Press Enter to Search
Subscribe to the MeCETES Newsletter for the latest blogs on European film and TV drama.
* = required field
  facebook-icontwitter-iconyoutube-logopinterest

Die Stadt und die Macht: A Production Study of a German mini-series

In the run up to the European Screens conference, MeCETES has invited speakers to write a blog on their conference paper. First up is Florian Krauß (University Siegen) on the complex production history of German miniseries Die Stadt und die Macht.

Susanne Krömer fights her way through Berlin policy. Surprisingly, the idealistic lawyer becomes the city’s mayoral candidate. But she is confronted by a corrupt male network that is closely linked to her own father Karl-Heinz, patriarch in the Berlin’s conservative party.

Politician Susanne Kröhmer (played by Anna Loos) in Die Stadt und die Macht

Politician Susanne Kröhmer (played by Anna Loos) in Die Stadt und die Macht

Die Stadt und die Macht (The city and the power), first broadcast in 2016, exemplifies German attempts to establish “quality” or “high-end television series”. It appropriates genres which are rather rare in contemporary German series – political and family drama. Most of its plot-lines run across all six episodes, in contrast to the crime procedurals or single TV films which still rule the fictional prime time in Germany. The show therefore hints at the emergence of new approaches in German TV series productions.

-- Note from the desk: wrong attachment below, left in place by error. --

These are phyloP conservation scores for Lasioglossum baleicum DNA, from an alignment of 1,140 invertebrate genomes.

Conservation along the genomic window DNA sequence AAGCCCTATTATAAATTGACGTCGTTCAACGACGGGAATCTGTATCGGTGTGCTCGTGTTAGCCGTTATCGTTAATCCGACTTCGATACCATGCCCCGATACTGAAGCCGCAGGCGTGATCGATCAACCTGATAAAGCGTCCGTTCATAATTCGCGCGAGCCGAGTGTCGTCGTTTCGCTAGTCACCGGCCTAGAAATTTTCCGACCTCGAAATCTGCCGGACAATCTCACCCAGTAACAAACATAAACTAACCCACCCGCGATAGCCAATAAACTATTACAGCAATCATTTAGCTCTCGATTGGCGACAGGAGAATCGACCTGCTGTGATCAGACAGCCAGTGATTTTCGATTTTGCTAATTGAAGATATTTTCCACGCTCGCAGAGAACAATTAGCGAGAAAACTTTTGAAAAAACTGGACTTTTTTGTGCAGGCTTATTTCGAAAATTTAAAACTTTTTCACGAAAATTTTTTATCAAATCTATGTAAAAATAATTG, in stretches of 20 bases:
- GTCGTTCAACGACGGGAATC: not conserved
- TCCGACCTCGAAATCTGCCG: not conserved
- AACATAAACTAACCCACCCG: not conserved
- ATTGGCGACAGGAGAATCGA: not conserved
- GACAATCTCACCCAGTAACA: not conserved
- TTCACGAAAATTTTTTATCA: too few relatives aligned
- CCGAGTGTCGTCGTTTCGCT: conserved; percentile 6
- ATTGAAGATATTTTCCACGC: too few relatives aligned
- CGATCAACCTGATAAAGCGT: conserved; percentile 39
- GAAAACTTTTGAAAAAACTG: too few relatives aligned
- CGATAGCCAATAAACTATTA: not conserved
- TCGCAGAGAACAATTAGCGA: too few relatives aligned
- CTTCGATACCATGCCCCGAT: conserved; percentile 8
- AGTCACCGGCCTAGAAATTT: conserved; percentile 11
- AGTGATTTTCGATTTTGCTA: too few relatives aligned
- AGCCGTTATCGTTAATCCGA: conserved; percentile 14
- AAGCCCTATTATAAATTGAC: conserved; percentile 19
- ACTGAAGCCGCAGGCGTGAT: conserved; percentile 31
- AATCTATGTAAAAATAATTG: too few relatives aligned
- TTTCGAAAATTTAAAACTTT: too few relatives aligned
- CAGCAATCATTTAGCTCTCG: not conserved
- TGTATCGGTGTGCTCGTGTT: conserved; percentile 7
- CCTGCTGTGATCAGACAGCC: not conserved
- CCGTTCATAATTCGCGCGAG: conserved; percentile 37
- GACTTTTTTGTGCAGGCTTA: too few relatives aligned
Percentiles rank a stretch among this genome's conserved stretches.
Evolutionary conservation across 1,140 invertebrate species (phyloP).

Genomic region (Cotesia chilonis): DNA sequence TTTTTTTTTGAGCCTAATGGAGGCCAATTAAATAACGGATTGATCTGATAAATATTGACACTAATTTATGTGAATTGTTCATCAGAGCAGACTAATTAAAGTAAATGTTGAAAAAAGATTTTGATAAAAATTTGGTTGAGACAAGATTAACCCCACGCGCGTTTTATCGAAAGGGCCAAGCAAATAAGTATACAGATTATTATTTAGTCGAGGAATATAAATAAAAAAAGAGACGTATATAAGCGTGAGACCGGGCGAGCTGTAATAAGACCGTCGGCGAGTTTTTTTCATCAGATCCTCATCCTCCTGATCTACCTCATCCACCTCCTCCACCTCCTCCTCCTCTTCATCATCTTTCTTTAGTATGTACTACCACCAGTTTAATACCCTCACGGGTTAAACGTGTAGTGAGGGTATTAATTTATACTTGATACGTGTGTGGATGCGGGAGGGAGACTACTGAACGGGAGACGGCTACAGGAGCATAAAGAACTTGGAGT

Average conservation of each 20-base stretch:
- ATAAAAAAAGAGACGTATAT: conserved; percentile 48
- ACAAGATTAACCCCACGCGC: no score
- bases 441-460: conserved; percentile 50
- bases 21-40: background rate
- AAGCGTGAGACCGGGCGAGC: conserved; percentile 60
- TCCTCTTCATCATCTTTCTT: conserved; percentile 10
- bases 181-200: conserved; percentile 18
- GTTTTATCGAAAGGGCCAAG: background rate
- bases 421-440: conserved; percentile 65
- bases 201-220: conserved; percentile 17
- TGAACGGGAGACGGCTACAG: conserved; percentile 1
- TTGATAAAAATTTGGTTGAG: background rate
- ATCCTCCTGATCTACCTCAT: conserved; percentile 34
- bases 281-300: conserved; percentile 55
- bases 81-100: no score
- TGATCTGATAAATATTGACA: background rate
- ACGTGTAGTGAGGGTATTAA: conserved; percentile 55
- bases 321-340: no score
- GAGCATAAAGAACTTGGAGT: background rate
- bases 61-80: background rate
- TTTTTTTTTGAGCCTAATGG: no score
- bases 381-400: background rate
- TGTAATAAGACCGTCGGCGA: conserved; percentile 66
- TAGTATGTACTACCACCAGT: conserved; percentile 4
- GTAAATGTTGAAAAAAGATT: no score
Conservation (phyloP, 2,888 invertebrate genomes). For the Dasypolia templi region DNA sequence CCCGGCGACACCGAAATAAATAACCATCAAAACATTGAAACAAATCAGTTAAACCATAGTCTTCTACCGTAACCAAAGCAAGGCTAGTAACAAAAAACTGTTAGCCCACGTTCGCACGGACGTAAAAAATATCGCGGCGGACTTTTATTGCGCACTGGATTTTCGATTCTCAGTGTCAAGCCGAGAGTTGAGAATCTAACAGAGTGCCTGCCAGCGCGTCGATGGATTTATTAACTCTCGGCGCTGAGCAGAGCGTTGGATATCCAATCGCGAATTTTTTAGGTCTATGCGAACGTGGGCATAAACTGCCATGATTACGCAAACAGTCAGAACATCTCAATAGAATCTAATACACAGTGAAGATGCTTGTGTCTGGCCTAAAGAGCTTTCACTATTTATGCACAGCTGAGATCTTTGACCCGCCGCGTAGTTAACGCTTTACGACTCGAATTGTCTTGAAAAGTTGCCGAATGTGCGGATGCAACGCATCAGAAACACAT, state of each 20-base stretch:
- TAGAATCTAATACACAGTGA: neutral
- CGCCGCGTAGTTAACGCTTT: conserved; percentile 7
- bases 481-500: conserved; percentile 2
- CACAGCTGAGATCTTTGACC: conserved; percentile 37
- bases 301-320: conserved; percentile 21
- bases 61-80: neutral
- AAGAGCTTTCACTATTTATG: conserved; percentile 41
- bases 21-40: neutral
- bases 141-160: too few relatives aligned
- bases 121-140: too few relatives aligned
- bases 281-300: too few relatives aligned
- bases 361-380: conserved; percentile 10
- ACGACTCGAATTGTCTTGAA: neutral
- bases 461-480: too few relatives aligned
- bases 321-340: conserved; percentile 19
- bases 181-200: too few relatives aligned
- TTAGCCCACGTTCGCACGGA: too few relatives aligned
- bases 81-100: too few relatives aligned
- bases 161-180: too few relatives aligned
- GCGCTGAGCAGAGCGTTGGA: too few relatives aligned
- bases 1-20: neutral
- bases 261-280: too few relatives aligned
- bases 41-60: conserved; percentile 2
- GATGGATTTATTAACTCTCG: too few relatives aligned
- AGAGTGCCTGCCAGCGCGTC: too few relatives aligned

At the same time, Die Stadt und die Macht points to some of the current challenges within the German television production sector. For a miniseries dealing with local politics, it is somewhat ironic that the series came into being when the federal structures of broadcaster ARD was facing its own political entanglements.

How federalism shapes content

“To understand the history and development of [TV] series in Germany, one has to understand the structures of its broadcasting organisations”, one of the commissioning editors of Die Stadt und die Macht explained in an interview. The commissioning editor himself works in the series department of Norddeutscher Rundfunk (NDR), one of nine local broadcasting organisations that form the federal broadcaster ARD. Each of has its own local TV channel and also contributes to national ARD programmes, such as the long-running police procedural series Tatort. Featuring police inspectors in different regions and federal states, Tatort is a key example of how Germany’s federalism shapes its TV content.

The long-running German detective series Tatort is a key example of how German federalism shapes TV production.

The long-running German detective series Tatort is a key example of how Germany’s federalism shapes TV content.

Yet there are ARD series made by several local broadcasters working together. In the early 1990s, the “Gemeinschaftsredaktion”, an alliance department for prime time series, was established (next to another one for ARD’s access prime time). Die Stadt und die Macht is one of its Gemeinschaft productions.